What figure interests you most?
Carlo Gambino, the head of the Gambino family. He was different in that he died at home in bed, just stopped breathing one day. He was succeeded by son-in-law, Paul Castellano, who was helped to his great reward by John Gotti, who took over the Gambino family. The contrast between Gambino and Gotti was huge. Gambino led a nondescript existence, had no big mansion, didn't draw attention to himself running around town with girlfriends. At the other end of the spectrum was John Gotti, who started to believe his own press.

If I had to pick one person who was the most influential La Cosa Nostra figure in this country, though, it would have to be Lucky Luciano.

Do movies portray the organized crime world accurately?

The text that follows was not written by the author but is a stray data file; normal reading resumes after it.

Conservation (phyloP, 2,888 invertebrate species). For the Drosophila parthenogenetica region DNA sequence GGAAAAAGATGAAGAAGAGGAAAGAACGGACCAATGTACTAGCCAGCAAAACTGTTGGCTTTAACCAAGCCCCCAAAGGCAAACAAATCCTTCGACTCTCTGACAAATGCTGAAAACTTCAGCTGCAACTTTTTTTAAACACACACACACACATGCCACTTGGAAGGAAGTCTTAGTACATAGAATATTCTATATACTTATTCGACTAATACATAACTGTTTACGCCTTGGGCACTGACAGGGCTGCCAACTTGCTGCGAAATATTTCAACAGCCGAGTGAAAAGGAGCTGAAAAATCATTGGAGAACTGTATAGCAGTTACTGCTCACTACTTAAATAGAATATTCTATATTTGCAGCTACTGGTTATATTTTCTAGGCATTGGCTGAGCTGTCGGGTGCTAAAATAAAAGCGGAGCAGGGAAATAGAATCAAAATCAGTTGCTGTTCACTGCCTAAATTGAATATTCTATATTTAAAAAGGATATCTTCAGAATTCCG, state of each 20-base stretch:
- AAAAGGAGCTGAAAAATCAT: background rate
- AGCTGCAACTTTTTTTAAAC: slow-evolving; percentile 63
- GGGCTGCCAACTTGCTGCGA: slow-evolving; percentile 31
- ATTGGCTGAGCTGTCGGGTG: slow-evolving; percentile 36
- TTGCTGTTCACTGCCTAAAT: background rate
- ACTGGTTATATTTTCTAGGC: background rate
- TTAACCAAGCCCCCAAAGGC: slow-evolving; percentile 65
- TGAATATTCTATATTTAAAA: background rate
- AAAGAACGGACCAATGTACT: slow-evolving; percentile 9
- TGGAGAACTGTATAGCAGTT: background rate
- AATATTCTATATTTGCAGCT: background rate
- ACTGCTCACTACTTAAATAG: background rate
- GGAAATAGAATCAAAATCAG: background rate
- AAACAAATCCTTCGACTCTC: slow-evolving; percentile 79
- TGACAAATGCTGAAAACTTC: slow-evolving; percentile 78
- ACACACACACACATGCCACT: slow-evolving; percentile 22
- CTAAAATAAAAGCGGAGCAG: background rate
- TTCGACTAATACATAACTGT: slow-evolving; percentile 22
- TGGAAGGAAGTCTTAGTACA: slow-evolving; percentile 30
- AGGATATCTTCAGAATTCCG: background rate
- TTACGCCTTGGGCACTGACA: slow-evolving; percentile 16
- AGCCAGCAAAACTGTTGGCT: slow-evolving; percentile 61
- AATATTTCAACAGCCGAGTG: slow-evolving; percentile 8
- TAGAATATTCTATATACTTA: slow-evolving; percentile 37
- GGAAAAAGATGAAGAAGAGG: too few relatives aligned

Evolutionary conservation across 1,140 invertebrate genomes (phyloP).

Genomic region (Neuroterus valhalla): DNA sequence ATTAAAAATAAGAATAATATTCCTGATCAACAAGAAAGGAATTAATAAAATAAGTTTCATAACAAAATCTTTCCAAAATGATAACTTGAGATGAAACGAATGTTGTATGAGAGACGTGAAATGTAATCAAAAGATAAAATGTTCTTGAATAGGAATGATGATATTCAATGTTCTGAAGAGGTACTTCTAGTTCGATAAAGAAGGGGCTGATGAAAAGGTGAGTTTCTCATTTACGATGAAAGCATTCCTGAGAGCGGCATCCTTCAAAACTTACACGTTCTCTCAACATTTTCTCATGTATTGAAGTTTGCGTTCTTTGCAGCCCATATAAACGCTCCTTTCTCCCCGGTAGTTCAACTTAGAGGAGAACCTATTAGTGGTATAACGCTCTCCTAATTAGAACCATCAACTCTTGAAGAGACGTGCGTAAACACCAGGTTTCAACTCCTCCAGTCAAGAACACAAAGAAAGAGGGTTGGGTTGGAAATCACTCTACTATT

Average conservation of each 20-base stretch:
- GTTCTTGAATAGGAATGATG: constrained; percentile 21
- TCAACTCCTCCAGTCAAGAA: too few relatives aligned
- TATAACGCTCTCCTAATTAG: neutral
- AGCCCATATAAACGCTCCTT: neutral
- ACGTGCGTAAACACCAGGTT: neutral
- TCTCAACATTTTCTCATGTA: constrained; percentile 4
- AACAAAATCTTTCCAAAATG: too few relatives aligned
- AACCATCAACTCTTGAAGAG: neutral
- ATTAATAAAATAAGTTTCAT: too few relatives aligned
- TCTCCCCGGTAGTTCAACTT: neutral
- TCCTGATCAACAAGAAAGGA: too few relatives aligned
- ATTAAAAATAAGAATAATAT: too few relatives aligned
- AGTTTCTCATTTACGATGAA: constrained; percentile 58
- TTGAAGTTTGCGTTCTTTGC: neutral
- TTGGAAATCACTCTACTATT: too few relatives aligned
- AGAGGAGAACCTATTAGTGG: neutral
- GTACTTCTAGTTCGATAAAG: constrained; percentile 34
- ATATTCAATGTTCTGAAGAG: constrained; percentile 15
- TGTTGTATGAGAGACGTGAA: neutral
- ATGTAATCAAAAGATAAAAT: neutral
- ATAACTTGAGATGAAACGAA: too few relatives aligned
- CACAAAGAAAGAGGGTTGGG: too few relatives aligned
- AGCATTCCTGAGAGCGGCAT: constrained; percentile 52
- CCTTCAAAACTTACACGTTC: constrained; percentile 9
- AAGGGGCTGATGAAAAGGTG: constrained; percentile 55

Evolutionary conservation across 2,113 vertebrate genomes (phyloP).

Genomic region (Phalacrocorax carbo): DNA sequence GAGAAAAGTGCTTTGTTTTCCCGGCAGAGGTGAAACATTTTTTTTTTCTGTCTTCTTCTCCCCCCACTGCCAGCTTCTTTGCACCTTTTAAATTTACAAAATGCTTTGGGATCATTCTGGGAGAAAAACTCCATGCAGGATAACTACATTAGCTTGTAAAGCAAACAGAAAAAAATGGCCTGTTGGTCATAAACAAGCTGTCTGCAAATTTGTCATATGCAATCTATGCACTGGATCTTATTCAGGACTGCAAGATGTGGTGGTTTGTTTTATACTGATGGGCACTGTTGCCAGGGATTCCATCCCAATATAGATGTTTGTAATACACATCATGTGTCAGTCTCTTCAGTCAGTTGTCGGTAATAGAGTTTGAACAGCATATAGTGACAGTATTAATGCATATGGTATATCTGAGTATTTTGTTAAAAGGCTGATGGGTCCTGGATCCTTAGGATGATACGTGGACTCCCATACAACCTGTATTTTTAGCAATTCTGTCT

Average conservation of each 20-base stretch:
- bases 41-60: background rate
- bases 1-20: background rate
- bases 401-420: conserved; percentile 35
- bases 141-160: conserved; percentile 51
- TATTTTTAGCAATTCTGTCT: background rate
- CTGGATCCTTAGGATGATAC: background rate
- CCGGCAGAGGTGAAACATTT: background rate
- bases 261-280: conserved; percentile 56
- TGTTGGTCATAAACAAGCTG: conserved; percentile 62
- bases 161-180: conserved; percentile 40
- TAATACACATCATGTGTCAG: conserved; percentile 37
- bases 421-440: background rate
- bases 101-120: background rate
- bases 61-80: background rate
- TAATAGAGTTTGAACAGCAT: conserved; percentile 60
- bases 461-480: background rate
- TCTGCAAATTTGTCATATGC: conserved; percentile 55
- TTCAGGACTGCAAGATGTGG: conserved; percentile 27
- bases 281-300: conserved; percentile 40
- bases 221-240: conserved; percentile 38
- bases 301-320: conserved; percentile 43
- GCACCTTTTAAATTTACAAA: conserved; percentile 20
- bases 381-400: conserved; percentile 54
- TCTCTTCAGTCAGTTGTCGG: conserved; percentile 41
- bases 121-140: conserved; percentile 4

One of the best movies I ever saw was The Godfather. I say that because it was well done, but it also was bad in the sense that it humanized these people, and glamorized them. I think since them there's a tendency in movies and the press to shine a sympathetic light on these guys.

Why is the public so fascinated by mobsters?
The portrayals in TV and books have turned these criminals into celebrities, into having a cult-like status. The inclination in this country is to look positively towards someone with celebrity status. Some of these guys played into that.

I've known a lot of these people over the years. Some of the guys in the Commission. "Fat Tony" Salerno. Lefty Ruggiero, who was played by Al Pacino in the movie Donnie Brasco. You get to talking to them, and they can be very engaging. But you have to remember who they are, and what they represent.

Do you watch "The Sopranos"?
No. I've never watched it. I've lived and breathed this stuff for 20 years, and I don't feel the need to watch it.